In October CSU-Pueblo announced its new vision: “To establish Colorado State University-Pueblo as the people’s university of the Southwest United States by 2028.”

Helping to conceive that vision is Provost Mohammed Abdelrahman.

An engineer by trade, Abdelrahman, who also acts as the university’s vice president for academic affairs, is a native of Cairo, Egypt. He has been in the United States since 1992, when he, with an undergraduate and master’s degree from the University of Cairo, moved to Idaho to continue his education and pursue a second master’s degree and a Ph.D.

He first worked as faculty in the U.S. beginning in 1997 at Tennessee Technological University and began his career in administration as associate dean of engineering at Texas A&M University-Kingsville.

Abdelrahman, who took his position with CSU-Pueblo last summer, said the university’s vision will grow more refined in 2019, but it will remain focused on providing quality education, even focusing on nontraditional students — “the people” — in and around Pueblo.

Abdelrahman spoke with the Business Journal this week about growing the student of the future and providing everyone the opportunity to better themselves.

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What should readers know about CSU-Pueblo?

Well, I’ve been here about six months and can say the vision the president [Timothy Mottet] is putting together is impressive. The faculty is also very entrepreneurial in terms of getting resources to support their students. …

Our student population is a little above 33 percent Hispanic. We are close to being a minority-serving institution. That line is at 50 percent [for all minorities]. To be a Hispanic-serving institution, your Hispanic population has to be above 25 percent. We are in the 48 or 49 percent range [for minority students], so it’s a diverse institution. I like that part. …

The university is a snapshot of the world and the world is getting more diverse. But our students are getting their education in a smaller setting — we’re about 4,000 students — while having opportunities they wouldn’t find in bigger institutions.

Talk about the university’s vision for the next decade.

It’s something we’ve been working on since May and we produced the vision in October. We’re working toward actually functionalizing this vision and presenting our plan to the board of governors for the CSU system. It’s a strong vision of being the people’s university of the Southwest United States by 2028.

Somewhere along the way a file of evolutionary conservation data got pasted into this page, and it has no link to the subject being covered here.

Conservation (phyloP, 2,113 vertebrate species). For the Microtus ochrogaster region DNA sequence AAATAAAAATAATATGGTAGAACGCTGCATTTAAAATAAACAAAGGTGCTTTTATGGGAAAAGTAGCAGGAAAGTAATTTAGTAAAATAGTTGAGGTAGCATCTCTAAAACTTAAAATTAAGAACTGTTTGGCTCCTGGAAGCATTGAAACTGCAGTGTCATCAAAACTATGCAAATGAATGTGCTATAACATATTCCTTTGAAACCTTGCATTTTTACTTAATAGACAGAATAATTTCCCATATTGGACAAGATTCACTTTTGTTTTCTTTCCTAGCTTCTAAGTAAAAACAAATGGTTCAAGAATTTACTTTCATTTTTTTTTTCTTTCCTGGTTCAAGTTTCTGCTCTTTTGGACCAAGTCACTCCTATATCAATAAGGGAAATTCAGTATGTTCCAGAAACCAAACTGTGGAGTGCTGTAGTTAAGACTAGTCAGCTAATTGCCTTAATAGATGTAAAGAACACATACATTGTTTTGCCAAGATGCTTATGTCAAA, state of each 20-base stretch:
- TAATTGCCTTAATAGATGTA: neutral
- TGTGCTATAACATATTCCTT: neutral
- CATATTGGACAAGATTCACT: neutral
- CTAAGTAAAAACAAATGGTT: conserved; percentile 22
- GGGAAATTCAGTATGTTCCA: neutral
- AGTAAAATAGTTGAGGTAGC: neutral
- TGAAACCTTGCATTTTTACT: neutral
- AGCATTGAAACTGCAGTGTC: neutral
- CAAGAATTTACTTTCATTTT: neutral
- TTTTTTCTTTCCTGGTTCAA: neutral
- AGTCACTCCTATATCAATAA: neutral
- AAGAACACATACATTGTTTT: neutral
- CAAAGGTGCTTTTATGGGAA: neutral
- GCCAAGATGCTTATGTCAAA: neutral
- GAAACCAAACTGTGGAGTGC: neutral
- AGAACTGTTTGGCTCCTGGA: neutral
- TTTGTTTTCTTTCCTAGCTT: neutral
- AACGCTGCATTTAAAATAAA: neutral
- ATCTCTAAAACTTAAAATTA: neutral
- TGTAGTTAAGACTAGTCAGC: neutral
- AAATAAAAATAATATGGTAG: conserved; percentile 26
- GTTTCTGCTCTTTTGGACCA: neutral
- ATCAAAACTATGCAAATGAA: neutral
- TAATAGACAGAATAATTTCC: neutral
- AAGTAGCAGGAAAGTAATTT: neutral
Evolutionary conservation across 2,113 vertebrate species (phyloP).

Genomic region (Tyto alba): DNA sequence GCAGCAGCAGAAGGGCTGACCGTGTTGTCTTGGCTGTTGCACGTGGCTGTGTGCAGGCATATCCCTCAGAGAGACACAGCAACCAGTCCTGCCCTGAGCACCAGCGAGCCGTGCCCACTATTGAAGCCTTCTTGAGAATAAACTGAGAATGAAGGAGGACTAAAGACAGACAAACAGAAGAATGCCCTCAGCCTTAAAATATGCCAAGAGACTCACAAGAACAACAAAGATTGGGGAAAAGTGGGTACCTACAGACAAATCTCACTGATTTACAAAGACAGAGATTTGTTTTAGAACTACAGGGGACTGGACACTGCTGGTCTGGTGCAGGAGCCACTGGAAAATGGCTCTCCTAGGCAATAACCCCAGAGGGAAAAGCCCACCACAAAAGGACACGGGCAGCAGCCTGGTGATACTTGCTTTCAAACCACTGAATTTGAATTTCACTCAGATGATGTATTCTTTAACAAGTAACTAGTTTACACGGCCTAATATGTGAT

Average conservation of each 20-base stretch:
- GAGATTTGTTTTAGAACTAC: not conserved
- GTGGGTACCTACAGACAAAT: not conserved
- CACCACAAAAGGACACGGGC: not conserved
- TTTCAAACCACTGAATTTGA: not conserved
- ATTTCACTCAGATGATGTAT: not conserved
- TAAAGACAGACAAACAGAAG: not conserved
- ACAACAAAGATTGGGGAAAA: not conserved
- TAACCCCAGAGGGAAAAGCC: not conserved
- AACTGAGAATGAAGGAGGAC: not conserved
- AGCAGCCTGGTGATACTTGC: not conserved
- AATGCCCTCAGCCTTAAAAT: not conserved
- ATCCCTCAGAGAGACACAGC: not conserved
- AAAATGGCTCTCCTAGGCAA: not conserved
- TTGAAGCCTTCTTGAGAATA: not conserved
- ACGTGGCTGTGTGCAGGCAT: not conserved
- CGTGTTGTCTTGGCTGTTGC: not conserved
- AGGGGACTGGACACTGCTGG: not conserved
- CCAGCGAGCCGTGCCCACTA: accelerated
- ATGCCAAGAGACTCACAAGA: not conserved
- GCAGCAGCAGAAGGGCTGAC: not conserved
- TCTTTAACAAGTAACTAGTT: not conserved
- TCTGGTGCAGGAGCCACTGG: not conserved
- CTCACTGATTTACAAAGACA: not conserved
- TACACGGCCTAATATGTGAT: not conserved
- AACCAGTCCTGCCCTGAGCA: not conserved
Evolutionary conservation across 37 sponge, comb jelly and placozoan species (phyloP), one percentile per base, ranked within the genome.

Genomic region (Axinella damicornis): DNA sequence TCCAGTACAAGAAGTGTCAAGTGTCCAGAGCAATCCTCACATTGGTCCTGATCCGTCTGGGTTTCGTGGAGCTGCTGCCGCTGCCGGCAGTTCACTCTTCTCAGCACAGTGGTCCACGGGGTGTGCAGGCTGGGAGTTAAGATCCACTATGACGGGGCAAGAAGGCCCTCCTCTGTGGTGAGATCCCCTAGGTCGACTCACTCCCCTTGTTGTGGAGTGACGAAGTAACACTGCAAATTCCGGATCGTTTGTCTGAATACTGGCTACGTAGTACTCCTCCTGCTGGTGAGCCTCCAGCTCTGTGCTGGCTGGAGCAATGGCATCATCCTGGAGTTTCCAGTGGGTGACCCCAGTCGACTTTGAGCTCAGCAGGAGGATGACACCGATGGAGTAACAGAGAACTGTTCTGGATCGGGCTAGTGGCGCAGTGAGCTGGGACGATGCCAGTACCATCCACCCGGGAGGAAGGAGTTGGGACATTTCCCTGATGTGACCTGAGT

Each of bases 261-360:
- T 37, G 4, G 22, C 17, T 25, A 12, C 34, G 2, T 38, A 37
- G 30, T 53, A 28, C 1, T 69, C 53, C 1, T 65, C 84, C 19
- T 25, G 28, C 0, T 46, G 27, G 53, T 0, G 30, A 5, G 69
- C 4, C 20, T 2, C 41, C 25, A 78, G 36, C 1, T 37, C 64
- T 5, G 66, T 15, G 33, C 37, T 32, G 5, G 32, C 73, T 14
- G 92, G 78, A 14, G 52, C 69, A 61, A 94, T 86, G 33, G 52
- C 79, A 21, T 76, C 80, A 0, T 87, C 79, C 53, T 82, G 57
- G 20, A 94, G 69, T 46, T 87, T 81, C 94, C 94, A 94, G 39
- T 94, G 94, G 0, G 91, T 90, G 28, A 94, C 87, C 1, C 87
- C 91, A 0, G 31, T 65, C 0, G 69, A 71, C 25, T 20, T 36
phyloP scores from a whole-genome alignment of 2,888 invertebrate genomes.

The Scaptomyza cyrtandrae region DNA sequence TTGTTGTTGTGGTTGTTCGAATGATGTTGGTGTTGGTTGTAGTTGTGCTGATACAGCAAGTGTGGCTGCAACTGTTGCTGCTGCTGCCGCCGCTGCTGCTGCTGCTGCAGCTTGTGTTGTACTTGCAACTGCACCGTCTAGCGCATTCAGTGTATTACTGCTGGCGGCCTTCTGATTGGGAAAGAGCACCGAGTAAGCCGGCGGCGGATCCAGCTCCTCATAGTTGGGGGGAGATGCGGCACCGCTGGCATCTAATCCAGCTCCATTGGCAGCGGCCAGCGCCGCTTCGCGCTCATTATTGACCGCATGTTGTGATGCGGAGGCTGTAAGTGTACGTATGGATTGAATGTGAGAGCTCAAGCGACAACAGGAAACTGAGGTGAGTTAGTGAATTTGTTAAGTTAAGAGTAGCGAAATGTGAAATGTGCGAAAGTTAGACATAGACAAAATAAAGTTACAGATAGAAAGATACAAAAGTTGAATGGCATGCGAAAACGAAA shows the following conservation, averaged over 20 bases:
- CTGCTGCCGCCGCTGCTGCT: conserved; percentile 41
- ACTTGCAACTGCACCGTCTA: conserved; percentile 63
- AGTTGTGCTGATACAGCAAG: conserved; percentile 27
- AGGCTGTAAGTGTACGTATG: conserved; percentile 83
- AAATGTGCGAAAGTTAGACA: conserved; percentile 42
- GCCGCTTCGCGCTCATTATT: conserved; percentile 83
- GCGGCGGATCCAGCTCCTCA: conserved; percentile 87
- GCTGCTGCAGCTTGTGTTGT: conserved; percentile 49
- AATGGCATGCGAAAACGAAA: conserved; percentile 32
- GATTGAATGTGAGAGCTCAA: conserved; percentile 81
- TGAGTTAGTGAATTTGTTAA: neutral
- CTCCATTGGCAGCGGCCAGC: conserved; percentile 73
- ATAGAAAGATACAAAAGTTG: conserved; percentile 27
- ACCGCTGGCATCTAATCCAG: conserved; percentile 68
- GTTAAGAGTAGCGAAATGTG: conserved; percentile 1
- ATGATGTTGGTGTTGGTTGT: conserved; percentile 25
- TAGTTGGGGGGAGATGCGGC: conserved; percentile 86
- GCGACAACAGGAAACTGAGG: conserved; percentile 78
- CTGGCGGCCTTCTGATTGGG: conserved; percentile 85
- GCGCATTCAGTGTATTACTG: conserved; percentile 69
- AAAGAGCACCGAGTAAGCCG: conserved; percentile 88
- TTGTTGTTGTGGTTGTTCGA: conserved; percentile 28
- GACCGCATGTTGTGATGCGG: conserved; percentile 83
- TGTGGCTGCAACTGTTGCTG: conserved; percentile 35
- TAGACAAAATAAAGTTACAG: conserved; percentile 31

What I like about this vision are the guiding principles. We speak about transforming learning, cultivating entrepreneurship, building knowledge. … It’s a vision that’s inspiring and the faculty is getting behind it. We’re working with the board of governors to find ways to functionalize the vision so it’s not just collecting dust.

What have you drawn inspiration from lately?

One of the books I’m impressed with is [“Robot-Proof”] by Dr. [Joseph] Aoun, president of Northeastern University, where he discusses higher education in the era of artificial intelligence and how we can all be replaced by robots.

They’re not the arm that moves things from left to right. You can see accountants replaced by robots. They’re talking about newscasters being replaceable. We know, as artificial intelligence comes, there are people who say it’s doom and gloom. But others see new opportunities, like during the Industrial Revolution. But the education has to be different. The theme of the book is about human literacy, technical literacy and data literacy and that you have to build all three for your students. Human literacy is the part the robot can least understand — understanding context and having cultural agility and dealing with different people in a different environment. If you ask the same questions in Japan and Egypt, will it be perceived the same way? These are question humans are better suited to deal with. You want your graduates to have that.

Any specific examples of what that looks like on campus?

One thing the president charged me with is looking at the vision of our health sciences programs. We’ve gotten state funding to renovate the Psychology Building. That’s the building the School of Nursing will eventually move into.